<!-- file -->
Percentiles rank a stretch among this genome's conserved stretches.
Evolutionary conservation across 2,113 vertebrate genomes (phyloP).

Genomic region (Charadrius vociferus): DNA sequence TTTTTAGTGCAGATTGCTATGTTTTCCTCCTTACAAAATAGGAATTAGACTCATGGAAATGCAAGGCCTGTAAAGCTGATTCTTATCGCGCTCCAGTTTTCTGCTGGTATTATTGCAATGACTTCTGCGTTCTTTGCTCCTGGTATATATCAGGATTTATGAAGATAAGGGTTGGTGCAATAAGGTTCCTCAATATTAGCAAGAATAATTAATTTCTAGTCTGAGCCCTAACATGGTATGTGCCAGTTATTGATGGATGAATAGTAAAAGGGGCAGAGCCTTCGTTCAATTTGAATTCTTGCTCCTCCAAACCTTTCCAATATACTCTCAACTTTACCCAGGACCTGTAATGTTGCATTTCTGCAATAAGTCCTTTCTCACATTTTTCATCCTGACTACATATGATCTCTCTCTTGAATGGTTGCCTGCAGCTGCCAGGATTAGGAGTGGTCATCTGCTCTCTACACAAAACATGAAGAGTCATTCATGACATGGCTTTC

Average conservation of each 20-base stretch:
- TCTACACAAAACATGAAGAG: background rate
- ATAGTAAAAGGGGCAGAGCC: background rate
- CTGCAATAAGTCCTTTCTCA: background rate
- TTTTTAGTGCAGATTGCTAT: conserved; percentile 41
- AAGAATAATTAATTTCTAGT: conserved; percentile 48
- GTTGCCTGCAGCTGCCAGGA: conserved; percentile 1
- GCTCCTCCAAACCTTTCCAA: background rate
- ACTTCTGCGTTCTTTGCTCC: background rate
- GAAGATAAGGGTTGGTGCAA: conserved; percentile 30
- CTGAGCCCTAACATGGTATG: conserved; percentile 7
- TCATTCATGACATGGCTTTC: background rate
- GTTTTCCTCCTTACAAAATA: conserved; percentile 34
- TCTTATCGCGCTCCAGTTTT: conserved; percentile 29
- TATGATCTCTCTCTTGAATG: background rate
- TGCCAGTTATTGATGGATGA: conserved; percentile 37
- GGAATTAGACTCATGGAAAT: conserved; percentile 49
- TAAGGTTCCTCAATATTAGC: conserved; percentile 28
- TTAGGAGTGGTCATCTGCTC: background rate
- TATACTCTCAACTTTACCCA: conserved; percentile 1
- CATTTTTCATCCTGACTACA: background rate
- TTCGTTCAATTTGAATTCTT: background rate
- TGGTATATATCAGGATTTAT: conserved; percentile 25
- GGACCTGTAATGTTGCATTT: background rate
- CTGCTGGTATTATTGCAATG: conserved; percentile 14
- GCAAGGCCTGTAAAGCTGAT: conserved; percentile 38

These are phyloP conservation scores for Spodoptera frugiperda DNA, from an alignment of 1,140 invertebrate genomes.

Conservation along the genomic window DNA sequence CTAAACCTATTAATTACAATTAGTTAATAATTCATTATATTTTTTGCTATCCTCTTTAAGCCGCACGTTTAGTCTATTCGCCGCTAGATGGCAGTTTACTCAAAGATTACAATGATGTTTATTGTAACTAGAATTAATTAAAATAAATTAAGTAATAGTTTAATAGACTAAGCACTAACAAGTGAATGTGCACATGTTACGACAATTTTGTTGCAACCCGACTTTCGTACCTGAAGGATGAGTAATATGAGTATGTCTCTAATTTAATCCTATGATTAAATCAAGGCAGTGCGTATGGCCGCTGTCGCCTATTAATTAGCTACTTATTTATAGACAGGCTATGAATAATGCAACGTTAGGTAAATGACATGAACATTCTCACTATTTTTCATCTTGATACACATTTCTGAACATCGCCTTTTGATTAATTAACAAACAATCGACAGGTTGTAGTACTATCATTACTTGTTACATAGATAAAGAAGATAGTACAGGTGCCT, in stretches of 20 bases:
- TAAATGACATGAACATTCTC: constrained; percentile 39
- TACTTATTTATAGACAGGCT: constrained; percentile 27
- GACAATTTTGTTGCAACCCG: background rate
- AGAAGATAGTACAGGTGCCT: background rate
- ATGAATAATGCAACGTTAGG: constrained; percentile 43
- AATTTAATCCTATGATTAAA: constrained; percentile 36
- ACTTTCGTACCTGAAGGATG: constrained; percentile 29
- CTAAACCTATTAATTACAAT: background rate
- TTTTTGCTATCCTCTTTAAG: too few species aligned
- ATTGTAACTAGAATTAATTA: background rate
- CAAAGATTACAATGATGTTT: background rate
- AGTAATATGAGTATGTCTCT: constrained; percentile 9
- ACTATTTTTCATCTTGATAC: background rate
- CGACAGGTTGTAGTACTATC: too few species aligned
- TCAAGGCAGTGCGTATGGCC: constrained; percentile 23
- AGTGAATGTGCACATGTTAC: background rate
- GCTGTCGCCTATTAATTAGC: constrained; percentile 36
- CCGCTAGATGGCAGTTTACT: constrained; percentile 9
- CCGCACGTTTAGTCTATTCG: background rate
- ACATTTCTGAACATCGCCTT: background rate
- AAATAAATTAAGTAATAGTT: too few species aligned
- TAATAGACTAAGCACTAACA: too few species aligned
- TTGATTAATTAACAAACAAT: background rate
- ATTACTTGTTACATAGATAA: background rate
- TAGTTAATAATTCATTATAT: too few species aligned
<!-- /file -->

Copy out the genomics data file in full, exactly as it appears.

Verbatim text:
Percentiles rank a stretch among this genome's conserved stretches.
Evolutionary conservation across 2,113 vertebrate genomes (phyloP).

Genomic region (Charadrius vociferus): DNA sequence TTTTTAGTGCAGATTGCTATGTTTTCCTCCTTACAAAATAGGAATTAGACTCATGGAAATGCAAGGCCTGTAAAGCTGATTCTTATCGCGCTCCAGTTTTCTGCTGGTATTATTGCAATGACTTCTGCGTTCTTTGCTCCTGGTATATATCAGGATTTATGAAGATAAGGGTTGGTGCAATAAGGTTCCTCAATATTAGCAAGAATAATTAATTTCTAGTCTGAGCCCTAACATGGTATGTGCCAGTTATTGATGGATGAATAGTAAAAGGGGCAGAGCCTTCGTTCAATTTGAATTCTTGCTCCTCCAAACCTTTCCAATATACTCTCAACTTTACCCAGGACCTGTAATGTTGCATTTCTGCAATAAGTCCTTTCTCACATTTTTCATCCTGACTACATATGATCTCTCTCTTGAATGGTTGCCTGCAGCTGCCAGGATTAGGAGTGGTCATCTGCTCTCTACACAAAACATGAAGAGTCATTCATGACATGGCTTTC

Average conservation of each 20-base stretch:
- TCTACACAAAACATGAAGAG: background rate
- ATAGTAAAAGGGGCAGAGCC: background rate
- CTGCAATAAGTCCTTTCTCA: background rate
- TTTTTAGTGCAGATTGCTAT: conserved; percentile 41
- AAGAATAATTAATTTCTAGT: conserved; percentile 48
- GTTGCCTGCAGCTGCCAGGA: conserved; percentile 1
- GCTCCTCCAAACCTTTCCAA: background rate
- ACTTCTGCGTTCTTTGCTCC: background rate
- GAAGATAAGGGTTGGTGCAA: conserved; percentile 30
- CTGAGCCCTAACATGGTATG: conserved; percentile 7
- TCATTCATGACATGGCTTTC: background rate
- GTTTTCCTCCTTACAAAATA: conserved; percentile 34
- TCTTATCGCGCTCCAGTTTT: conserved; percentile 29
- TATGATCTCTCTCTTGAATG: background rate
- TGCCAGTTATTGATGGATGA: conserved; percentile 37
- GGAATTAGACTCATGGAAAT: conserved; percentile 49
- TAAGGTTCCTCAATATTAGC: conserved; percentile 28
- TTAGGAGTGGTCATCTGCTC: background rate
- TATACTCTCAACTTTACCCA: conserved; percentile 1
- CATTTTTCATCCTGACTACA: background rate
- TTCGTTCAATTTGAATTCTT: background rate
- TGGTATATATCAGGATTTAT: conserved; percentile 25
- GGACCTGTAATGTTGCATTT: background rate
- CTGCTGGTATTATTGCAATG: conserved; percentile 14
- GCAAGGCCTGTAAAGCTGAT: conserved; percentile 38

These are phyloP conservation scores for Spodoptera frugiperda DNA, from an alignment of 1,140 invertebrate genomes.

Conservation along the genomic window DNA sequence CTAAACCTATTAATTACAATTAGTTAATAATTCATTATATTTTTTGCTATCCTCTTTAAGCCGCACGTTTAGTCTATTCGCCGCTAGATGGCAGTTTACTCAAAGATTACAATGATGTTTATTGTAACTAGAATTAATTAAAATAAATTAAGTAATAGTTTAATAGACTAAGCACTAACAAGTGAATGTGCACATGTTACGACAATTTTGTTGCAACCCGACTTTCGTACCTGAAGGATGAGTAATATGAGTATGTCTCTAATTTAATCCTATGATTAAATCAAGGCAGTGCGTATGGCCGCTGTCGCCTATTAATTAGCTACTTATTTATAGACAGGCTATGAATAATGCAACGTTAGGTAAATGACATGAACATTCTCACTATTTTTCATCTTGATACACATTTCTGAACATCGCCTTTTGATTAATTAACAAACAATCGACAGGTTGTAGTACTATCATTACTTGTTACATAGATAAAGAAGATAGTACAGGTGCCT, in stretches of 20 bases:
- TAAATGACATGAACATTCTC: constrained; percentile 39
- TACTTATTTATAGACAGGCT: constrained; percentile 27
- GACAATTTTGTTGCAACCCG: background rate
- AGAAGATAGTACAGGTGCCT: background rate
- ATGAATAATGCAACGTTAGG: constrained; percentile 43
- AATTTAATCCTATGATTAAA: constrained; percentile 36
- ACTTTCGTACCTGAAGGATG: constrained; percentile 29
- CTAAACCTATTAATTACAAT: background rate
- TTTTTGCTATCCTCTTTAAG: too few species aligned
- ATTGTAACTAGAATTAATTA: background rate
- CAAAGATTACAATGATGTTT: background rate
- AGTAATATGAGTATGTCTCT: constrained; percentile 9
- ACTATTTTTCATCTTGATAC: background rate
- CGACAGGTTGTAGTACTATC: too few species aligned
- TCAAGGCAGTGCGTATGGCC: constrained; percentile 23
- AGTGAATGTGCACATGTTAC: background rate
- GCTGTCGCCTATTAATTAGC: constrained; percentile 36
- CCGCTAGATGGCAGTTTACT: constrained; percentile 9
- CCGCACGTTTAGTCTATTCG: background rate
- ACATTTCTGAACATCGCCTT: background rate
- AAATAAATTAAGTAATAGTT: too few species aligned
- TAATAGACTAAGCACTAACA: too few species aligned
- TTGATTAATTAACAAACAAT: background rate
- ATTACTTGTTACATAGATAA: background rate
- TAGTTAATAATTCATTATAT: too few species aligned